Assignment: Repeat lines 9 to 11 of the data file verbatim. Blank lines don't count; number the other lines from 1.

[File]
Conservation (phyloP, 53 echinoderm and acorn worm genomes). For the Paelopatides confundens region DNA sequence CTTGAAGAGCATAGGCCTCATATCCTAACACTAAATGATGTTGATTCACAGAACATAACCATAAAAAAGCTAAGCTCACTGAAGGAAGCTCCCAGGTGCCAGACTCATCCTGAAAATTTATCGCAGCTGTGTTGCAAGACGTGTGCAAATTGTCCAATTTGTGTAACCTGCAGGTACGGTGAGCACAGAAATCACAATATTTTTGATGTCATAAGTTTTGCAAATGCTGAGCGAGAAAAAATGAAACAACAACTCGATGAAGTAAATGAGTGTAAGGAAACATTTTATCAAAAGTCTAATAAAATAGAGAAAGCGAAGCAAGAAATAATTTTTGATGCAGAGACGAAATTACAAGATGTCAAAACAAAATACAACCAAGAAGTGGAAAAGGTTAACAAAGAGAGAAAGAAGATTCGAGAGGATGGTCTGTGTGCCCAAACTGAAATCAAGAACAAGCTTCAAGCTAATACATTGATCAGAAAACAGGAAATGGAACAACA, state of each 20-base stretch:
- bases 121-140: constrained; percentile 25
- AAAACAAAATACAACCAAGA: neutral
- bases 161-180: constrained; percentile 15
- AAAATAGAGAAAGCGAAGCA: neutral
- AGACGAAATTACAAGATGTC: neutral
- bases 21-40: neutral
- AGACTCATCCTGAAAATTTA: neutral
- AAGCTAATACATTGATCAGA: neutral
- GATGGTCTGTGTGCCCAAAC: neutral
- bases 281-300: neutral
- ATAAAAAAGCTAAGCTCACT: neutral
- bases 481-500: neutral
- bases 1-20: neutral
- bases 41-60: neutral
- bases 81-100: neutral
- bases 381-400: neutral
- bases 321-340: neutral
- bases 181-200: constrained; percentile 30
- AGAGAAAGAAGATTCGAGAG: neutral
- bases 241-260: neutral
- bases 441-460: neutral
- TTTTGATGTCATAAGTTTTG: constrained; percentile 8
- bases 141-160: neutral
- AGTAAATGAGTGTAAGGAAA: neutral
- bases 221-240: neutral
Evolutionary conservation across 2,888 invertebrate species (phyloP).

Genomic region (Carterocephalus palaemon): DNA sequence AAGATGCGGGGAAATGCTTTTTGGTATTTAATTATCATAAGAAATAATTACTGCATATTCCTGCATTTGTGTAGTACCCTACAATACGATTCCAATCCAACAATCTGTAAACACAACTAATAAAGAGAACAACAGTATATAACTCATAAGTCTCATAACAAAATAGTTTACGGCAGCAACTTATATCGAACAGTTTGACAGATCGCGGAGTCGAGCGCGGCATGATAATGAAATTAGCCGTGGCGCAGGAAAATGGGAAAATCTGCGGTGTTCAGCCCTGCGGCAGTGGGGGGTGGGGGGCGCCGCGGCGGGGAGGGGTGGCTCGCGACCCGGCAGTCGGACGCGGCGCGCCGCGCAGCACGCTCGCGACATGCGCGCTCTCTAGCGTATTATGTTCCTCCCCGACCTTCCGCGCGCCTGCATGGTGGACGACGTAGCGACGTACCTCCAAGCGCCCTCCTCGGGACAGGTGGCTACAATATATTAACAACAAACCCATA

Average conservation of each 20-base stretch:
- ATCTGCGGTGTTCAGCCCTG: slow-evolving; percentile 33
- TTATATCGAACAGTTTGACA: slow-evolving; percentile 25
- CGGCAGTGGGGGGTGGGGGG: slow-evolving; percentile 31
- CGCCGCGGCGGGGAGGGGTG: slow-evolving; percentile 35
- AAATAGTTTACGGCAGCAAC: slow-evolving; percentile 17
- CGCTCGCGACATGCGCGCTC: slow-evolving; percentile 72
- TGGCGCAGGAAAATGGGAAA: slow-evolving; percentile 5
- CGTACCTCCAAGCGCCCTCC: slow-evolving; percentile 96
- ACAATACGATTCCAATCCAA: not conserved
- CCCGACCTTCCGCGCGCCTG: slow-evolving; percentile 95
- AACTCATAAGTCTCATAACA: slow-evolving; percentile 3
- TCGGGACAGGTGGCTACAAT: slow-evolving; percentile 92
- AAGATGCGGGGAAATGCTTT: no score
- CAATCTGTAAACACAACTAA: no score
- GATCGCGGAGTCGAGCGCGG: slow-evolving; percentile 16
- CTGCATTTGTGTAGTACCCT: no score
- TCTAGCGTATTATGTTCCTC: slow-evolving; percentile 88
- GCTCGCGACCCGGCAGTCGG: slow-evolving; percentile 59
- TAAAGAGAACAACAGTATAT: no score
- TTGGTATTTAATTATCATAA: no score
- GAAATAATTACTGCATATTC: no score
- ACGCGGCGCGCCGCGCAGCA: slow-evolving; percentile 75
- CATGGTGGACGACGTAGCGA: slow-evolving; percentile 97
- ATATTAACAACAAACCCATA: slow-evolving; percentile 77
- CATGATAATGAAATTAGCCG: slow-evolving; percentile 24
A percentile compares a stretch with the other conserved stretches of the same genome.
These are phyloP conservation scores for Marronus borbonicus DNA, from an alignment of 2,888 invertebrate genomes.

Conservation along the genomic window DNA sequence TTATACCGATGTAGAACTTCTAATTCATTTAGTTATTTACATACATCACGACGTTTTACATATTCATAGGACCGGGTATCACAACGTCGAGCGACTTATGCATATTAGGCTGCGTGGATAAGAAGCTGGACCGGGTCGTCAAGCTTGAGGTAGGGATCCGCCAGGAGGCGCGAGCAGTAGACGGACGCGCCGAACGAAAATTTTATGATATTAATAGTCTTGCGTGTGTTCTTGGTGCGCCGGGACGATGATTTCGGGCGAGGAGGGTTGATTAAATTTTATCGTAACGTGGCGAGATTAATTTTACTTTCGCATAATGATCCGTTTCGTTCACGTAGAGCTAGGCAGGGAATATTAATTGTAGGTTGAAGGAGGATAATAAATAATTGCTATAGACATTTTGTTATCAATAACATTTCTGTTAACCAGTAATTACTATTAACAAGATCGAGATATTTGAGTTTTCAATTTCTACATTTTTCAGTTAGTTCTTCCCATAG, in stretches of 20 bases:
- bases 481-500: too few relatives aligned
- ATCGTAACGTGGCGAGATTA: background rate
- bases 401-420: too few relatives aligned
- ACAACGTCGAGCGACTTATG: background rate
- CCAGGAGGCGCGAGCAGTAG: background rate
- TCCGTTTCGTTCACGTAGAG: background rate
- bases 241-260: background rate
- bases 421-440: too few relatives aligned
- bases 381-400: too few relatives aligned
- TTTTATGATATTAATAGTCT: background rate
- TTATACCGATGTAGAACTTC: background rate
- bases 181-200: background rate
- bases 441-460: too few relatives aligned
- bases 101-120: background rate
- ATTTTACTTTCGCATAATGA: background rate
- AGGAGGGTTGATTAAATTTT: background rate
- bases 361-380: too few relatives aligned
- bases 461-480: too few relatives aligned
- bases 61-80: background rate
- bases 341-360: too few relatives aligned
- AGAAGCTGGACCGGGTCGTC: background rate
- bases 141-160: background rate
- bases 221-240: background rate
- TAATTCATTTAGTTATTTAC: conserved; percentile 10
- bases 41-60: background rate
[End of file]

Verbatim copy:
- AAGCTAATACATTGATCAGA: neutral
- GATGGTCTGTGTGCCCAAAC: neutral
- bases 281-300: neutral